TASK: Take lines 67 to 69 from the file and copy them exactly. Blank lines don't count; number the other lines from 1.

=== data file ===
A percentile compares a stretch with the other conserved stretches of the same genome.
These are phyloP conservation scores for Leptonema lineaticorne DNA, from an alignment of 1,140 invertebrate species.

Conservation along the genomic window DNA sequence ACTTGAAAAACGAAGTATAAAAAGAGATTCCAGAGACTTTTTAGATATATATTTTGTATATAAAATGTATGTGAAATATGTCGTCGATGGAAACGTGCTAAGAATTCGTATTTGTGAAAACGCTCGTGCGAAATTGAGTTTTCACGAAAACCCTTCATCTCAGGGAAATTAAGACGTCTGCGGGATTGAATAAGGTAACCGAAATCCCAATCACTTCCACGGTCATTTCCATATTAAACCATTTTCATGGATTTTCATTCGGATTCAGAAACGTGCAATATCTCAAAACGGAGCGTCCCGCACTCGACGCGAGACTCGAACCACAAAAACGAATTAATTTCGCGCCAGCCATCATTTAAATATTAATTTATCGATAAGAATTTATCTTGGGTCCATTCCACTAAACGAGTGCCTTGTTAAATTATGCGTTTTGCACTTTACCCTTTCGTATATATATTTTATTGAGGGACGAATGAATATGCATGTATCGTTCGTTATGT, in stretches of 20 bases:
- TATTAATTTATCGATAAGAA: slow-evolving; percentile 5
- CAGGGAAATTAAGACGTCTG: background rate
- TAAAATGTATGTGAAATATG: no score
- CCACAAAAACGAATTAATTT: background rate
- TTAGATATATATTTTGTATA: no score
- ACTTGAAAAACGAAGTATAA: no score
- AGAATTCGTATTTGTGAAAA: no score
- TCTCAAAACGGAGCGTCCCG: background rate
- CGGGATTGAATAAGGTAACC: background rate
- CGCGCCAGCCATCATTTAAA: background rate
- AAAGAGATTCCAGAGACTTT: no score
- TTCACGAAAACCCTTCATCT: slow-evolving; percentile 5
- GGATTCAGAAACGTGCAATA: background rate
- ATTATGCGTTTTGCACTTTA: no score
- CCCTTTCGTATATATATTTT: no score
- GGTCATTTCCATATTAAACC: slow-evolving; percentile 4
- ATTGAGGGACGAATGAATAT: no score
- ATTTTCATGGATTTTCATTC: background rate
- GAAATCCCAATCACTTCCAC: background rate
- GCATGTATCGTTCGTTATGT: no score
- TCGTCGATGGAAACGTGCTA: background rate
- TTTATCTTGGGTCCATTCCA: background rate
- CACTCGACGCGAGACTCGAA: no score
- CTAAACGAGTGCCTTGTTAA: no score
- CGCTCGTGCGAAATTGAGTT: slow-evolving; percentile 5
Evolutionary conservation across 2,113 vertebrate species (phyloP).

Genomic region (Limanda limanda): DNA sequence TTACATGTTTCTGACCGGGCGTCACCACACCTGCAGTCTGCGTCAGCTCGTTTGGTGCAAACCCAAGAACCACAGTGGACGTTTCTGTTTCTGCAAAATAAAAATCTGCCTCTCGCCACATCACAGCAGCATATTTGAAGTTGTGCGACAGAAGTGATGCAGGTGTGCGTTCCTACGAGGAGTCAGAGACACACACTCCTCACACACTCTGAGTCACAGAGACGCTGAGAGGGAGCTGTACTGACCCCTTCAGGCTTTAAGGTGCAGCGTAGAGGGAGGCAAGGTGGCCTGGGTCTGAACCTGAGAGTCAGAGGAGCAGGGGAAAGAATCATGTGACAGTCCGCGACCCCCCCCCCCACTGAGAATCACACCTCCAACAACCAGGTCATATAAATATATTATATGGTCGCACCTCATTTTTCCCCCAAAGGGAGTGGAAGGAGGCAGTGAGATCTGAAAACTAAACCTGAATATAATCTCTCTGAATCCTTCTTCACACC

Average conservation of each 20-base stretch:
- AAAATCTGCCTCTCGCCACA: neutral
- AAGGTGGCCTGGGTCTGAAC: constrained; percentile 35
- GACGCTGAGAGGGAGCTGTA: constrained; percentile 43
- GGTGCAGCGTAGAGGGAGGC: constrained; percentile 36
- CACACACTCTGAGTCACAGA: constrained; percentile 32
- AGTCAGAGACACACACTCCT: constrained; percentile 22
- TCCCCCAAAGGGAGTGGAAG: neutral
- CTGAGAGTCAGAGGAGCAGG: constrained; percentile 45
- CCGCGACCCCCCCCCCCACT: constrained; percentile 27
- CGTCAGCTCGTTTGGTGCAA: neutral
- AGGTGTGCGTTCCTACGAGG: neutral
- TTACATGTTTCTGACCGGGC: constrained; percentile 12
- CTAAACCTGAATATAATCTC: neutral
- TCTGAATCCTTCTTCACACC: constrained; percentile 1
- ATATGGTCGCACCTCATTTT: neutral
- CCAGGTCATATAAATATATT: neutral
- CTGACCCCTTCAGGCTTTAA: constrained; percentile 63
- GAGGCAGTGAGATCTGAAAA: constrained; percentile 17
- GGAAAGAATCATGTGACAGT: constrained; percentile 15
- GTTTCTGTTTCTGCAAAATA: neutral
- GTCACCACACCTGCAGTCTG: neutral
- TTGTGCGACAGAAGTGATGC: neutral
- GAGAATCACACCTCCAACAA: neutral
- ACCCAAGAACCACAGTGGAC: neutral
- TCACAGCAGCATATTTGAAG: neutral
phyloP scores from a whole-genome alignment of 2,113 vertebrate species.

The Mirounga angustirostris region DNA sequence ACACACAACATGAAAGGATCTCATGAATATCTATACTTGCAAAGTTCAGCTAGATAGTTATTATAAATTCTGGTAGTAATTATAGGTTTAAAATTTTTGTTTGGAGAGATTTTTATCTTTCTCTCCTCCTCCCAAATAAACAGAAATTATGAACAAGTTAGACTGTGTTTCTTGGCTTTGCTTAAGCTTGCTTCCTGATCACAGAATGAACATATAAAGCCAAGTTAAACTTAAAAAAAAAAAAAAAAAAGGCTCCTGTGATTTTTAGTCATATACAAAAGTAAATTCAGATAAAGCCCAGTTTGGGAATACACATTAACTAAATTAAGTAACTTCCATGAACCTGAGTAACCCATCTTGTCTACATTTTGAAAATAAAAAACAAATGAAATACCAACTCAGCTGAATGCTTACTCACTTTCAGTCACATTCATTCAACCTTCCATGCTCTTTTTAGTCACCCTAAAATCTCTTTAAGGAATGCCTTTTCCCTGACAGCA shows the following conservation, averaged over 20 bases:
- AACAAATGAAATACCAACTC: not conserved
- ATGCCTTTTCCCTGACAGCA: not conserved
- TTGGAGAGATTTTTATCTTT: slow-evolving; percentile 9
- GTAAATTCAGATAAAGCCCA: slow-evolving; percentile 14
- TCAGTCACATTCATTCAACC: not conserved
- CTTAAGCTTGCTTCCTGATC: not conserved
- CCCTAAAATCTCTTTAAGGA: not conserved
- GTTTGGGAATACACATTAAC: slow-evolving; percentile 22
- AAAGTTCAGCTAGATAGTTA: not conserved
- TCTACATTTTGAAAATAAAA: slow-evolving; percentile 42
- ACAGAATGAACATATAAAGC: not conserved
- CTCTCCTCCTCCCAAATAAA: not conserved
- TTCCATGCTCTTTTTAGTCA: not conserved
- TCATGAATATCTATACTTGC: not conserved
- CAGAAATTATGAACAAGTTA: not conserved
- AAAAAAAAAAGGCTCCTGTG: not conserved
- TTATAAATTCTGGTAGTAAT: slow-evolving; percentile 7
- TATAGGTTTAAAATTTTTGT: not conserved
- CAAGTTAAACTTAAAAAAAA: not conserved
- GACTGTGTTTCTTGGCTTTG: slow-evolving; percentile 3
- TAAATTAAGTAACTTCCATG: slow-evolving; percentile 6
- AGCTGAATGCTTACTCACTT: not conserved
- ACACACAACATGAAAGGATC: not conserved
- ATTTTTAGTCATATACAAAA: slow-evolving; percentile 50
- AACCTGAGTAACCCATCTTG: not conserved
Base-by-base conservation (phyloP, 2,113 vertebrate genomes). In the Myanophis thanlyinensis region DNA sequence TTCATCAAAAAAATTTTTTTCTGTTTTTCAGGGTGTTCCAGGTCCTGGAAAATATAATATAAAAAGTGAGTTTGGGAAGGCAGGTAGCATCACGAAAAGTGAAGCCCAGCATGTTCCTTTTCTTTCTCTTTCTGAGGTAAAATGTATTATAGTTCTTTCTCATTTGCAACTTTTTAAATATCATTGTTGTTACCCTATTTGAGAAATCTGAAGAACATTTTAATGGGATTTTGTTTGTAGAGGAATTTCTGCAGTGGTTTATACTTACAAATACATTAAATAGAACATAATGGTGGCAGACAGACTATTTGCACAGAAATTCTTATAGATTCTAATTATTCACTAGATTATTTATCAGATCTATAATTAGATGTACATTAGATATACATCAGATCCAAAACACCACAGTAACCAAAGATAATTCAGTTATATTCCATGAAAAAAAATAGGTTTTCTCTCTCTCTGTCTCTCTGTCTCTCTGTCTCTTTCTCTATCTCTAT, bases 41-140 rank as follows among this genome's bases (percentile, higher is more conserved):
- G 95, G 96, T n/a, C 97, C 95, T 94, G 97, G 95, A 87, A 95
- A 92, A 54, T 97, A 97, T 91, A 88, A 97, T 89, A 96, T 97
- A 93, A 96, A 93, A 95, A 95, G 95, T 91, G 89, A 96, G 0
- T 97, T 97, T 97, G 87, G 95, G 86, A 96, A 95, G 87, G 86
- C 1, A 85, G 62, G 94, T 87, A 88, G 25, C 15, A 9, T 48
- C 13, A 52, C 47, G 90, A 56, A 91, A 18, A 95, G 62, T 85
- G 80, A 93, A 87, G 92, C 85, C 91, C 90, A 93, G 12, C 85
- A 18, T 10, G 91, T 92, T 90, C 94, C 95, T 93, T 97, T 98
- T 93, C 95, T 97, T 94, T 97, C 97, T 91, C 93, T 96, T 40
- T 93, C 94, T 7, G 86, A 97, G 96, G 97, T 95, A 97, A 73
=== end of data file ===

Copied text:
- AAAGTTCAGCTAGATAGTTA: not conserved
- TCTACATTTTGAAAATAAAA: slow-evolving; percentile 42
- ACAGAATGAACATATAAAGC: not conserved